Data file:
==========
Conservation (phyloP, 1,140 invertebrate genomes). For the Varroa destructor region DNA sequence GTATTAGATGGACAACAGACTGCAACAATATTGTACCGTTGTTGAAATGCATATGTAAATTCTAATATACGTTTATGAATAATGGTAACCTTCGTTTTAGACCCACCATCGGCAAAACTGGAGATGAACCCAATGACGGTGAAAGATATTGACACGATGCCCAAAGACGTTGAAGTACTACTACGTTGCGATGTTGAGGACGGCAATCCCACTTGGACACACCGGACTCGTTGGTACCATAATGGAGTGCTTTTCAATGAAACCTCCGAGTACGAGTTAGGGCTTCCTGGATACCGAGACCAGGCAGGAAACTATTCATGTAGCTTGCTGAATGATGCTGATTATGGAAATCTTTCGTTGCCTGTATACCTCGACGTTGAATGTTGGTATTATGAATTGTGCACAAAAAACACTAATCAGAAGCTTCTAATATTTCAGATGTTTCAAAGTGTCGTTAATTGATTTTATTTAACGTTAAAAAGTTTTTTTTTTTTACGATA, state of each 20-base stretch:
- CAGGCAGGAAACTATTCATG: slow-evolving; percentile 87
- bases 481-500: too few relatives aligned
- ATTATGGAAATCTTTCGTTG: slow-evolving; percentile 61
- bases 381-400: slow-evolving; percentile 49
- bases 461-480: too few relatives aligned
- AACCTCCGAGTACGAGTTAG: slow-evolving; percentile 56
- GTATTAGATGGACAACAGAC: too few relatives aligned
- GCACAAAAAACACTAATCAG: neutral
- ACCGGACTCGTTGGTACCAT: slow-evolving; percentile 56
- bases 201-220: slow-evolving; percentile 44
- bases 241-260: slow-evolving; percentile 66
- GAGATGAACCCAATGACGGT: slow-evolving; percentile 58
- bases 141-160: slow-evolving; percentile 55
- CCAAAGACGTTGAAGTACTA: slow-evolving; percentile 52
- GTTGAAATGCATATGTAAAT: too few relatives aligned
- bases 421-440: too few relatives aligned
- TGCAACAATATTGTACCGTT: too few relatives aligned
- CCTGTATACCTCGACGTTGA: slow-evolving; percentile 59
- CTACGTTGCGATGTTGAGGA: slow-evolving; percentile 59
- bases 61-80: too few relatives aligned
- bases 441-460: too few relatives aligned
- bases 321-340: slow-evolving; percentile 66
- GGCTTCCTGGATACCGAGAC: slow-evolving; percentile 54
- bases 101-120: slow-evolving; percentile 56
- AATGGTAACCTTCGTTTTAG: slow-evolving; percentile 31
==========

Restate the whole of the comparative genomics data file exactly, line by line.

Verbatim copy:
Conservation (phyloP, 1,140 invertebrate genomes). For the Varroa destructor region DNA sequence GTATTAGATGGACAACAGACTGCAACAATATTGTACCGTTGTTGAAATGCATATGTAAATTCTAATATACGTTTATGAATAATGGTAACCTTCGTTTTAGACCCACCATCGGCAAAACTGGAGATGAACCCAATGACGGTGAAAGATATTGACACGATGCCCAAAGACGTTGAAGTACTACTACGTTGCGATGTTGAGGACGGCAATCCCACTTGGACACACCGGACTCGTTGGTACCATAATGGAGTGCTTTTCAATGAAACCTCCGAGTACGAGTTAGGGCTTCCTGGATACCGAGACCAGGCAGGAAACTATTCATGTAGCTTGCTGAATGATGCTGATTATGGAAATCTTTCGTTGCCTGTATACCTCGACGTTGAATGTTGGTATTATGAATTGTGCACAAAAAACACTAATCAGAAGCTTCTAATATTTCAGATGTTTCAAAGTGTCGTTAATTGATTTTATTTAACGTTAAAAAGTTTTTTTTTTTTACGATA, state of each 20-base stretch:
- CAGGCAGGAAACTATTCATG: slow-evolving; percentile 87
- bases 481-500: too few relatives aligned
- ATTATGGAAATCTTTCGTTG: slow-evolving; percentile 61
- bases 381-400: slow-evolving; percentile 49
- bases 461-480: too few relatives aligned
- AACCTCCGAGTACGAGTTAG: slow-evolving; percentile 56
- GTATTAGATGGACAACAGAC: too few relatives aligned
- GCACAAAAAACACTAATCAG: neutral
- ACCGGACTCGTTGGTACCAT: slow-evolving; percentile 56
- bases 201-220: slow-evolving; percentile 44
- bases 241-260: slow-evolving; percentile 66
- GAGATGAACCCAATGACGGT: slow-evolving; percentile 58
- bases 141-160: slow-evolving; percentile 55
- CCAAAGACGTTGAAGTACTA: slow-evolving; percentile 52
- GTTGAAATGCATATGTAAAT: too few relatives aligned
- bases 421-440: too few relatives aligned
- TGCAACAATATTGTACCGTT: too few relatives aligned
- CCTGTATACCTCGACGTTGA: slow-evolving; percentile 59
- CTACGTTGCGATGTTGAGGA: slow-evolving; percentile 59
- bases 61-80: too few relatives aligned
- bases 441-460: too few relatives aligned
- bases 321-340: slow-evolving; percentile 66
- GGCTTCCTGGATACCGAGAC: slow-evolving; percentile 54
- bases 101-120: slow-evolving; percentile 56
- AATGGTAACCTTCGTTTTAG: slow-evolving; percentile 31